Apple’s audio advancements also bring musicians and engineers in copacetic synergy as they work to interpret their sound into spatial audio. The essence of making music, however, seems to stay the same; Ehsaan Noorani of iconic composer trio Shankar-Ehsaan-Loy deems the influence of new formats on an artist’s process negligible. “Today, there’s no limitation to your creativity; there’s a lot of possibilities. But if you can write a good song on an instrument, that’s what’s really important,” he says. The veteran guitarist adds, “Spatial audio… we’ve been used to it with the 5.1 and 7.2 surround systems and all this stuff in theaters, and even in home setups where soundbars and all give you that. So, it’s not such a massive jump, but it’s fantastic.” He recalls switching from mono to stereo in the Seventies, likening the sonic experience to witchcraft. “I don’t think anything will be as dramatic as stereo,” he maintains.
As Apple’s lossless and spatial audio support artists to ensure an authentic listening experience, the rollout is now slowly being accepted by music distributors in the country. CD Baby India is currently the only distributor enabling artists to upload and disseminate their music in lossless and spatial audio, while popular distributors like TuneCore will be offering artists the option soon. Author and CD Baby India Head Ritnika Nayan sees these formats as allowing serious listeners to get the most out of their music. “I have often heard artists complain that they can’t always showcase their music in the way they want, and I feel this can be a game-changer for them. This gives artists and the audience a lot more options,” she says.
“During the lockdown, everyone and everything went online, right? And then the audio quality of pretty much everything went down,” recalls podcaster and audiophile Mae Mariyam Thomas. The presenter, who is best known for the podcast production and consultancy company Maed In India, hopes lossless and spatial audio enable people to hear what they would normally miss in stereo mixes.“I’ve always been a bit of a nerd about music. I don’t just notice the drum beats; I notice the guy playing cowbells, or I can hear slap bass. Lossless and spatial audio gives everyone a chance to notice those things more,” says Thomas.
How are artists adapting to audio advancements?
Speaking of artists — what’s it like for them to translate part or all of their discography to be compatible with these new formats? “Expensive!”, humors Azadi Records and Azadi Entertainment co-founder Mo Joshi. Costs aside, Joshi calls the undertaking a learning experience. “The more we kind of understand how it changes sound, as well as the artist now understanding what that means for their mixes and music, and what they can do with it… if you’ve to create with a bit of technology, they’ll always try and push it to its limits, you know? So you’ve artists doing that at the moment.” Joshi is speaking of Azadi artist and Indian Indie’s breakout hip-hop act Prabh Deep who finds himself in company with celebrated composer Amit Trivedi and hip-hop entrepreneur/heavy hitter Divine — artists who’ve worked with Apple to create dedicated playlists for listeners to understand the difference between spatial and stereo.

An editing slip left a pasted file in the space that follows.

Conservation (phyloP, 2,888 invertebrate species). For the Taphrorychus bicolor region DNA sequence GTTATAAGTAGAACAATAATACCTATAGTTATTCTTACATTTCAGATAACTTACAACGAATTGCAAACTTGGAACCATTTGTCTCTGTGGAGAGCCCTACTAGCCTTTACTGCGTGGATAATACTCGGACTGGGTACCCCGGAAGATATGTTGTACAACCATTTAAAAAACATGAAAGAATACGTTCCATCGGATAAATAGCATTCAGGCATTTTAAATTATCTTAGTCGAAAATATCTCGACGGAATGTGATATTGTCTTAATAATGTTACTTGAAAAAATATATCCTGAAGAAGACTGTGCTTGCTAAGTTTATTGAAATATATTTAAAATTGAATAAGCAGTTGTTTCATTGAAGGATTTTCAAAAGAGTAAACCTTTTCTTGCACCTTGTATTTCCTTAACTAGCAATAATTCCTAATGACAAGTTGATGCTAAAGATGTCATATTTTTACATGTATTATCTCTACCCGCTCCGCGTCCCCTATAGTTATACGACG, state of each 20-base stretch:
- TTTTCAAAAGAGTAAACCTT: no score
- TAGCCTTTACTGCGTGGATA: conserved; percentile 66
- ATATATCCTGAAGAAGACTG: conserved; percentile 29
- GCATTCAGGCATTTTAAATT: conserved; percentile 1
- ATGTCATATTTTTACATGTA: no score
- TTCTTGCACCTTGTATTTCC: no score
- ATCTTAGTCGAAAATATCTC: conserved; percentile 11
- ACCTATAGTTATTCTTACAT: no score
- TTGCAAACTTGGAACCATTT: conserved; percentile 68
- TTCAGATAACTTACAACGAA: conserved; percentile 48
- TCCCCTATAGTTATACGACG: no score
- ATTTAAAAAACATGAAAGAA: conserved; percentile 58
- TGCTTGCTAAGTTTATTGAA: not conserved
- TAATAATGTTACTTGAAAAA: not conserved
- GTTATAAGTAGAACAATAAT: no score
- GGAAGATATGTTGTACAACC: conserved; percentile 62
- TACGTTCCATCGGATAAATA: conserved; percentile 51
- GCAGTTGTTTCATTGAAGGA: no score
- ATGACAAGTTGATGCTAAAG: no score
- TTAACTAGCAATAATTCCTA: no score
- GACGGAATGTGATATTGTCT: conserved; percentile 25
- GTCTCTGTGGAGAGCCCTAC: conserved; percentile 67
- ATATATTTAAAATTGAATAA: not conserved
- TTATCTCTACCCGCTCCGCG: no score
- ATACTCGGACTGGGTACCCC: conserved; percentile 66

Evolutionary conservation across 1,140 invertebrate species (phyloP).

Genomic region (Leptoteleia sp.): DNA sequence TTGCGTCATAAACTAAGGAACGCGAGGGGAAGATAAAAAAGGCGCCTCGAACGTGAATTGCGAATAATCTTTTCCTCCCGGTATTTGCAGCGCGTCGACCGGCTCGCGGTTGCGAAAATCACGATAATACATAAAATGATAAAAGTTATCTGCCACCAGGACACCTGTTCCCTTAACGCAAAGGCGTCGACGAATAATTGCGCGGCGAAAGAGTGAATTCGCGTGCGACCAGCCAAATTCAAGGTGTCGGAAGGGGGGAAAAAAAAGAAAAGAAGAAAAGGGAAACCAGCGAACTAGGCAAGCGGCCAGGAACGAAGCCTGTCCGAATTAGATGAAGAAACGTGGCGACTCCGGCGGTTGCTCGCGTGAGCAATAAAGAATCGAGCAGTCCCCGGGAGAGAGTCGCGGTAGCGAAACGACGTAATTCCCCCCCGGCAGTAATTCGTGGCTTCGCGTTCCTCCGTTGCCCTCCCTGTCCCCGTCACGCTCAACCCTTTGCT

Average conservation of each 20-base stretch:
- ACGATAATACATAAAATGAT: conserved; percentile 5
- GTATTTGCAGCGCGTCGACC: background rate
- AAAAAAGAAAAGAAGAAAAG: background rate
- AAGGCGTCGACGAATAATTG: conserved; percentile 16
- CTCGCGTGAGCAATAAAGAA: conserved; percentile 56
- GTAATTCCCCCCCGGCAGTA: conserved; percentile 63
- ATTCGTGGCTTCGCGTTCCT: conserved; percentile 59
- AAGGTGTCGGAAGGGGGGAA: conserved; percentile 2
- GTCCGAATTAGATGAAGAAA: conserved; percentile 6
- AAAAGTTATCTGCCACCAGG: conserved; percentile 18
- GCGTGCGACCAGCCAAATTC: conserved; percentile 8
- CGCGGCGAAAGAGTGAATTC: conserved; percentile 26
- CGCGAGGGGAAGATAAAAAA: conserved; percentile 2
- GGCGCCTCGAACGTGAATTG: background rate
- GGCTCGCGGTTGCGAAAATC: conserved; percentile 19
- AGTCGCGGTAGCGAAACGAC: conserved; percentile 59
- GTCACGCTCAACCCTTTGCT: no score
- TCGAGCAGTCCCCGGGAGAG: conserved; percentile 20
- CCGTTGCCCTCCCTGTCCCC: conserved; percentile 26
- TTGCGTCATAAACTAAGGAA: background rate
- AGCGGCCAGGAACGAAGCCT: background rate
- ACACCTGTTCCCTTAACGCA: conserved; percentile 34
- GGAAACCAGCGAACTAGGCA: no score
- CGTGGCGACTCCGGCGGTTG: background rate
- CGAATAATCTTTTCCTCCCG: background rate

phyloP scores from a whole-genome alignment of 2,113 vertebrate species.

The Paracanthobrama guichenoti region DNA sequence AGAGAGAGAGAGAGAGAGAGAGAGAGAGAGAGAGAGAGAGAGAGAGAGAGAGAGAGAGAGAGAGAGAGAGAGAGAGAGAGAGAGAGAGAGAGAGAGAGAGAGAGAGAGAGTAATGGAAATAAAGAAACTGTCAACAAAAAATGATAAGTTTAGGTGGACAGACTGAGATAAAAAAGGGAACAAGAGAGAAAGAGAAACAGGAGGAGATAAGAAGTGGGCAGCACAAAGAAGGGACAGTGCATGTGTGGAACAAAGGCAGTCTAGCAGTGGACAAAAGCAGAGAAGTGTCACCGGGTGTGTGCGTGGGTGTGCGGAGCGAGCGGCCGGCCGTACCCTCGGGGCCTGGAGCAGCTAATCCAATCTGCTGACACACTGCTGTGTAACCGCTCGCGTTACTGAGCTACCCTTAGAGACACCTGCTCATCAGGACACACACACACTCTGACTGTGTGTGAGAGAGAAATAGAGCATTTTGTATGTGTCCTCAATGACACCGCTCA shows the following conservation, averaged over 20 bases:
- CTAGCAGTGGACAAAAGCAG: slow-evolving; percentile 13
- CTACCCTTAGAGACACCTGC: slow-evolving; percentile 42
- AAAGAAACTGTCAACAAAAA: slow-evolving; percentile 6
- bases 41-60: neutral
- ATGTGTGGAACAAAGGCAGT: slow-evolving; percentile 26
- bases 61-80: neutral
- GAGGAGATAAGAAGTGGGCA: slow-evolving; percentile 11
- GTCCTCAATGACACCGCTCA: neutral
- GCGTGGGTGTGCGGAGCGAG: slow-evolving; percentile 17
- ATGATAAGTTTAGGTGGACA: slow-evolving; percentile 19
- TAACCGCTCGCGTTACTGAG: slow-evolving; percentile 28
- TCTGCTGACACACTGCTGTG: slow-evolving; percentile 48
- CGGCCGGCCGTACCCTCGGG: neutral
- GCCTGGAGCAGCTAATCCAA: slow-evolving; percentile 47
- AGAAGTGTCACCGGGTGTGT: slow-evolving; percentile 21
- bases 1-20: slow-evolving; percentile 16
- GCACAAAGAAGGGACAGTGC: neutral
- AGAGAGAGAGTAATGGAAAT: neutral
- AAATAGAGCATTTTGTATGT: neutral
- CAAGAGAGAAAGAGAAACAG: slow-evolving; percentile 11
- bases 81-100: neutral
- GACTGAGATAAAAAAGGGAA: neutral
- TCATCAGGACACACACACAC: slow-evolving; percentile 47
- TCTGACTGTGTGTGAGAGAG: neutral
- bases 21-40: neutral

The future of audio and accessibility
It is the end-user’s accessibility to high-quality sound that is really the win here, says Khandelwal. “We were already delivering high res masters and it has been embraced for quite some time. Now, the end consumer also gets to hear that. It was just about Apple or any other platform taking the initiative and going ahead and releasing our music in lossless format,” says the sound engineer. He also opines a truth about the true impact of an audio advancement such as spatial and lossless music. “Not too many people talk about it, but there is also a financial expenditure for the format to be available for the artists, and it becomes very difficult for an artist to deliver all the deliverables on top of those which are already there. An added format doesn’t mean budgets are going up,” he says. Khandelwal thinks it’s up to the music labels to really push the ante on the audio advancement front. “They need to support their artists, financially and creatively, for spatial to be revolutionary. If labels support their artists, it will be even faster,” he says.
Joshi, on his part, feels that India’s mass-driven music economy will take a while to fully embrace these tech advances. “We can’t afford to do everything in spatial. So we have to pick and choose,” he says. The Azadi records head pinpoints that until the accessibility factor changes, the Apple Music experience will likely be limited to a niche market. “As with most new tech, it will take a while until the affordability factor levels out with reach,” he says.